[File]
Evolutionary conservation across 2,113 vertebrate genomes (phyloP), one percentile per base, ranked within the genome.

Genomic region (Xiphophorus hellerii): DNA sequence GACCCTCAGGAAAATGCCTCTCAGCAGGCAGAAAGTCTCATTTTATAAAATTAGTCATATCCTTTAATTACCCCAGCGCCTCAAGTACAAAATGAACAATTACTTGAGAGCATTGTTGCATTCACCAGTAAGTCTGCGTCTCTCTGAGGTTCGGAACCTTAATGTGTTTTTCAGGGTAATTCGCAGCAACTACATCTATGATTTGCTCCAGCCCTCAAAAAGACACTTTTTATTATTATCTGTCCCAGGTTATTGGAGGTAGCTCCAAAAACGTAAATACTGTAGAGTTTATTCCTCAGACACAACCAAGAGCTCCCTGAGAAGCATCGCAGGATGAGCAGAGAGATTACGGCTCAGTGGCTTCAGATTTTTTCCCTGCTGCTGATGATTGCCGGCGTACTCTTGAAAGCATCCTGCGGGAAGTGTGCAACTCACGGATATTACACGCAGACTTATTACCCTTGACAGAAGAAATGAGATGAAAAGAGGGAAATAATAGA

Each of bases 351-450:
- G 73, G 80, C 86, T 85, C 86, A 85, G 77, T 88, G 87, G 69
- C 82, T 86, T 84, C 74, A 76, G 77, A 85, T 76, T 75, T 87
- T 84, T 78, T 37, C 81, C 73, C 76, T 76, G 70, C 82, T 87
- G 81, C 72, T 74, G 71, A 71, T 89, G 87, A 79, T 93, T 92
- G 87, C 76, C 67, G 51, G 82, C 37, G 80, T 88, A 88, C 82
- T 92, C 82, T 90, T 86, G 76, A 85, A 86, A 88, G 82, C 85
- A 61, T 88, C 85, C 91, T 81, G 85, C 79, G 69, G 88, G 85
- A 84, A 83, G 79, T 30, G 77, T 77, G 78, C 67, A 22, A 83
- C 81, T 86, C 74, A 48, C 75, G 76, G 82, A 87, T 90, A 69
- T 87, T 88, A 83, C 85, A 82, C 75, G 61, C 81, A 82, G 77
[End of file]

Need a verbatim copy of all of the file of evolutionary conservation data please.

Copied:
Evolutionary conservation across 2,113 vertebrate genomes (phyloP), one percentile per base, ranked within the genome.

Genomic region (Xiphophorus hellerii): DNA sequence GACCCTCAGGAAAATGCCTCTCAGCAGGCAGAAAGTCTCATTTTATAAAATTAGTCATATCCTTTAATTACCCCAGCGCCTCAAGTACAAAATGAACAATTACTTGAGAGCATTGTTGCATTCACCAGTAAGTCTGCGTCTCTCTGAGGTTCGGAACCTTAATGTGTTTTTCAGGGTAATTCGCAGCAACTACATCTATGATTTGCTCCAGCCCTCAAAAAGACACTTTTTATTATTATCTGTCCCAGGTTATTGGAGGTAGCTCCAAAAACGTAAATACTGTAGAGTTTATTCCTCAGACACAACCAAGAGCTCCCTGAGAAGCATCGCAGGATGAGCAGAGAGATTACGGCTCAGTGGCTTCAGATTTTTTCCCTGCTGCTGATGATTGCCGGCGTACTCTTGAAAGCATCCTGCGGGAAGTGTGCAACTCACGGATATTACACGCAGACTTATTACCCTTGACAGAAGAAATGAGATGAAAAGAGGGAAATAATAGA

Each of bases 351-450:
- G 73, G 80, C 86, T 85, C 86, A 85, G 77, T 88, G 87, G 69
- C 82, T 86, T 84, C 74, A 76, G 77, A 85, T 76, T 75, T 87
- T 84, T 78, T 37, C 81, C 73, C 76, T 76, G 70, C 82, T 87
- G 81, C 72, T 74, G 71, A 71, T 89, G 87, A 79, T 93, T 92
- G 87, C 76, C 67, G 51, G 82, C 37, G 80, T 88, A 88, C 82
- T 92, C 82, T 90, T 86, G 76, A 85, A 86, A 88, G 82, C 85
- A 61, T 88, C 85, C 91, T 81, G 85, C 79, G 69, G 88, G 85
- A 84, A 83, G 79, T 30, G 77, T 77, G 78, C 67, A 22, A 83
- C 81, T 86, C 74, A 48, C 75, G 76, G 82, A 87, T 90, A 69
- T 87, T 88, A 83, C 85, A 82, C 75, G 61, C 81, A 82, G 77